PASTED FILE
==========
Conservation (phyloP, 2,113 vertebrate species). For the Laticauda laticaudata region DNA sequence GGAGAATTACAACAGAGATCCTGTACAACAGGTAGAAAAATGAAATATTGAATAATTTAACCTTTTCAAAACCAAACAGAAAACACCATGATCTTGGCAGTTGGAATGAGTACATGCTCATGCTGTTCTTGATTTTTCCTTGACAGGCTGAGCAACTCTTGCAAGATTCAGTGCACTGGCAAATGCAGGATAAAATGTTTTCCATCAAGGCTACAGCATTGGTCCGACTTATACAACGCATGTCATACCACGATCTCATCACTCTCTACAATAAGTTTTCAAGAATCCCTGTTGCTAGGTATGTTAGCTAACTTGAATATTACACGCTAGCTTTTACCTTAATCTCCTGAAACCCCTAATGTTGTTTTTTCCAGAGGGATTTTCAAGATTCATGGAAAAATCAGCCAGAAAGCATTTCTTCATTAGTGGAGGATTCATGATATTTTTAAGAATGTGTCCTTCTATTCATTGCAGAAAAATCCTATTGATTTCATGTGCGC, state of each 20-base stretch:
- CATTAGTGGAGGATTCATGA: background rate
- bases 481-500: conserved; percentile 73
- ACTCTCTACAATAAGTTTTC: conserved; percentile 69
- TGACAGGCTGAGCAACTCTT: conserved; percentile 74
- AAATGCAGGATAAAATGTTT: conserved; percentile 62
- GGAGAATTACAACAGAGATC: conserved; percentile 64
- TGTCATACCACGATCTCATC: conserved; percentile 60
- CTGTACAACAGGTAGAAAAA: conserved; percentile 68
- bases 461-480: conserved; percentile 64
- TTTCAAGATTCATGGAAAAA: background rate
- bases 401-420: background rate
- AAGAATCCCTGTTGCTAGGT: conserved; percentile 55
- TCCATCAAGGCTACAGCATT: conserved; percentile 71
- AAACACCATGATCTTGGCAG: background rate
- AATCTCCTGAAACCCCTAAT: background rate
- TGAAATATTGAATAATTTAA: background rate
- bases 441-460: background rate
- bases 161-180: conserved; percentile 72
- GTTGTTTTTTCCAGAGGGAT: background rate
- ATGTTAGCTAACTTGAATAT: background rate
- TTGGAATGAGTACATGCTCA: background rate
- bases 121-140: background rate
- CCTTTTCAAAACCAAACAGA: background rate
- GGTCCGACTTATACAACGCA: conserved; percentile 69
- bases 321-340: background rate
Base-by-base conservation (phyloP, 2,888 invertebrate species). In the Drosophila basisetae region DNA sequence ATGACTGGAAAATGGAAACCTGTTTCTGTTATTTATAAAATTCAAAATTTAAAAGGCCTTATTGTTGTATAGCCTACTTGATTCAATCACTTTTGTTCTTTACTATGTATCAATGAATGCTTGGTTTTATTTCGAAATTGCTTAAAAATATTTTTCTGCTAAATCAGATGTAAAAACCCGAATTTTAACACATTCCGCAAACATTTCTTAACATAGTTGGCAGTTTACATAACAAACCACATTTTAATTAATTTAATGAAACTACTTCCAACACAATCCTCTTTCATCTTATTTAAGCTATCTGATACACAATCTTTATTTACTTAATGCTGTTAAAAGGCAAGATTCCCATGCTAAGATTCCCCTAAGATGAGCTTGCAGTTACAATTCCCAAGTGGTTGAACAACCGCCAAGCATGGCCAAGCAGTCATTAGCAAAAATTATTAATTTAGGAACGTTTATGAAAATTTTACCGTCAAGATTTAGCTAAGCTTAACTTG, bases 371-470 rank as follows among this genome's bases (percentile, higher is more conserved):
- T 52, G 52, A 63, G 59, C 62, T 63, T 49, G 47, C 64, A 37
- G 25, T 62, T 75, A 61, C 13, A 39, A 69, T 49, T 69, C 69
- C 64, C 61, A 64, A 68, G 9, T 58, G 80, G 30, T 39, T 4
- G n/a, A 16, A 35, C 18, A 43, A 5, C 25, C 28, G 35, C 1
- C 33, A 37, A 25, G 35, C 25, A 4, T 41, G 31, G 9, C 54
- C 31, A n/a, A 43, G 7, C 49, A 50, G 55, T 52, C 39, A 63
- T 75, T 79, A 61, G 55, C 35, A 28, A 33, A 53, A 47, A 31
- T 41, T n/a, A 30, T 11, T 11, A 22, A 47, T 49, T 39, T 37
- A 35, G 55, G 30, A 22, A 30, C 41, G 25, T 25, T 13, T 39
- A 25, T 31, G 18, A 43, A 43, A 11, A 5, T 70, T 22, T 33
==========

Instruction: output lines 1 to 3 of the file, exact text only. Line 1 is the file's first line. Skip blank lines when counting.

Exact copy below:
Conservation (phyloP, 2,113 vertebrate species). For the Laticauda laticaudata region DNA sequence GGAGAATTACAACAGAGATCCTGTACAACAGGTAGAAAAATGAAATATTGAATAATTTAACCTTTTCAAAACCAAACAGAAAACACCATGATCTTGGCAGTTGGAATGAGTACATGCTCATGCTGTTCTTGATTTTTCCTTGACAGGCTGAGCAACTCTTGCAAGATTCAGTGCACTGGCAAATGCAGGATAAAATGTTTTCCATCAAGGCTACAGCATTGGTCCGACTTATACAACGCATGTCATACCACGATCTCATCACTCTCTACAATAAGTTTTCAAGAATCCCTGTTGCTAGGTATGTTAGCTAACTTGAATATTACACGCTAGCTTTTACCTTAATCTCCTGAAACCCCTAATGTTGTTTTTTCCAGAGGGATTTTCAAGATTCATGGAAAAATCAGCCAGAAAGCATTTCTTCATTAGTGGAGGATTCATGATATTTTTAAGAATGTGTCCTTCTATTCATTGCAGAAAAATCCTATTGATTTCATGTGCGC, state of each 20-base stretch:
- CATTAGTGGAGGATTCATGA: background rate
- bases 481-500: conserved; percentile 73